Senin, 21 November 2011

Stranger in Paradise: Denpasar’s Radical Prince

Portrait of the Prince of Kesiman by Wedha

Things are heating up on Facebook’s Bali Cultural Group Discussion page: the Balinese are tired of being told that they are doing nothing to protect the island’s delicate ecosystem.

Young Ngurah Oka Putra says that us ‘olds’ — that would be me, and the three career bisexuals from greater Javanese universities who also contribute — should pull in our heads and let the young intellectuals have their say.

Meanwhile the destruction of the urban environment by municipal planter boxes and cheesy Malaysian modern potscapes continues apace, as does the ‘restoration’ of ancient Majapahit temples — many restored to within an inch of their lives with thick black Star Trek-style andesite ‘face lifts’.

Tourists, meanwhile, have deserted the temples and are flocking instead to shows like Dev Dan in Nusa Dua — the polished dance spectacular — and to the laser shows at drinking holes along the coast.

Good luck to them.

20th October 2011: A visit to meet the Prince of Kesiman

Denpasar has three palaces — Pemecutan, Satria and Kesiman.

Puri Agung Kesiman is in East Denpasar, in a district famous for its nice people and handsome red brick architecture.

In history, the palace is famous for the magical powers of the 19th century Kesiman prince, Cokorda Sakti Kesiman, who would often commune, divinely, with the God of Pura Luhur, Uluwatu.

Over the last 30 years this column has often featured stories of the Kesiman warriors at the fabled Pengrebongan trance dance festival, of the palace’s exquisite royal chapel, and of the palaces connection to the 19th Century Kuta-based Danish trader, Mads Lange.

Puri Agung Kesiman ceremonial gates

• • •

The Kesiman palace sits on a ‘plateau’ inside an impressive thick, brick-walled compound on a busy corner of the Denpasar–Gianyar road.

Sadly, little of the original classical palace survives only the thick compound wall, ceremonial gates and a moated ‘royal chapel’. In the 1960s the original palace was torn down and replaced with a fashionable ‘office type’ (rumah kantor) home.

• • •

The main gate of the Pura Pengerebongan, Kesiman

This morning I enter the complex via a towering split gate.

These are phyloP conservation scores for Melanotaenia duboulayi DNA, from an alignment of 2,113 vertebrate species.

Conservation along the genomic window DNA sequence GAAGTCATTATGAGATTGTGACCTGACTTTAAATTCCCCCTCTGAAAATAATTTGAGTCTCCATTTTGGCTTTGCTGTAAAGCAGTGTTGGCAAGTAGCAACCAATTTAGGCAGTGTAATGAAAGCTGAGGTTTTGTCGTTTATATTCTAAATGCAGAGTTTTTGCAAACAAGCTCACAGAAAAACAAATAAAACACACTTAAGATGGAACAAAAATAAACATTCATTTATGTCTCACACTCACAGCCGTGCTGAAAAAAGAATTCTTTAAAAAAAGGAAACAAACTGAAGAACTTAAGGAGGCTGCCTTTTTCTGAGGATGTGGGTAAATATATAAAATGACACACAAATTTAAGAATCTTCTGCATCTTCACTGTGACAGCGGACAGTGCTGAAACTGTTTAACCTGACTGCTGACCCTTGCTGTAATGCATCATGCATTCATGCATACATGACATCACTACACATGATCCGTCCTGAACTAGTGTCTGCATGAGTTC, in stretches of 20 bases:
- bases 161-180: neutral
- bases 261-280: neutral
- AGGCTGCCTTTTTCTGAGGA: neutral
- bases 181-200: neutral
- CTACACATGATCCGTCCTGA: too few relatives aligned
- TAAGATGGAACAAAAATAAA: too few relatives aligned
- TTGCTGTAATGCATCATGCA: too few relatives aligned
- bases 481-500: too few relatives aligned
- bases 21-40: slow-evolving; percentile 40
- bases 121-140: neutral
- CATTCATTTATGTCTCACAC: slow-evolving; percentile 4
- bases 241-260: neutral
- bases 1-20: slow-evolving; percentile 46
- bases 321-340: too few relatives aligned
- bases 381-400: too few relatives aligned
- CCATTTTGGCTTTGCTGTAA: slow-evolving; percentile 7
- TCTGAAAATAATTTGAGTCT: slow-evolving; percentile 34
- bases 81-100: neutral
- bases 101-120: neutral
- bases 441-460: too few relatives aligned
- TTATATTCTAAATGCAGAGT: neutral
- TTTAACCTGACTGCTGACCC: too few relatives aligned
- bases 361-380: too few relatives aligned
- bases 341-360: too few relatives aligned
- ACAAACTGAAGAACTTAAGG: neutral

I find the Cokorda (prince) at his desk in an open, ‘lean-to’ garage just inside the entrance to the first court, he is surrounded by his paintings and books and cigarette smoke.

He proudly shows me the palace magazine “PURI AGUNG KESIMAN Meaning, Value, and Self Pride Restoration” that he and a group of local chaps have put together, and explains how the palace has just restored two of the palace gates.

I am impressed the gates have been sensitively restored, which is rare, and the palace is looking better than ever, give or take a few suburban bungalows.

I have known the prince since the early 1970s when we were the ‘Bright Young Things’ on trail bikes; of East Denpasar we used to meet at dusk at Meme Disco’s turtle satay stand near the main town square.

Unlike the other (9) royal princes of Bali who tend to be refined and ‘regal’, the Cokorda Kesiman is a bit of a wag. Once a motor-cross champion, and a member of parliament, he is today what you would call a ‘political agitator’.

His conversation is spiced with diatribes against corruption and greed.

His face is highly animated and he works his bulging eyes like a circus clown.

“Lovable rogue” is an expression which comes to mind when being entertained by him.

• • •

After coffee he drags us off to see his ‘studio’ which is 200 hundred meters west of the palace, on the same road. The Cokorda’s Penggak Men Mersi (“half past crazy” collective) studio is a hodge-podge affair in a style part disco-palace part officer’s mess from the film “Bridge over the River Kwai”. It is the sponsor and patron of many local dance and gamelan groups.

Displayed inside, on the main gallery walls, are a dozen, large satirical protest paintings by the prince; they depict various scenarios involving corrupt courtrooms, the wholesaling of Bali and the oppression of the people.

Cokorda Kesiman’s ‘Penggak Men Mersi’ (half past crazy collective) Gallery and his paintings.

An old yellow Mercedes (his father’s first car) is parked in one corner and has been painted with ‘Planet of the Apes’ type monkeys.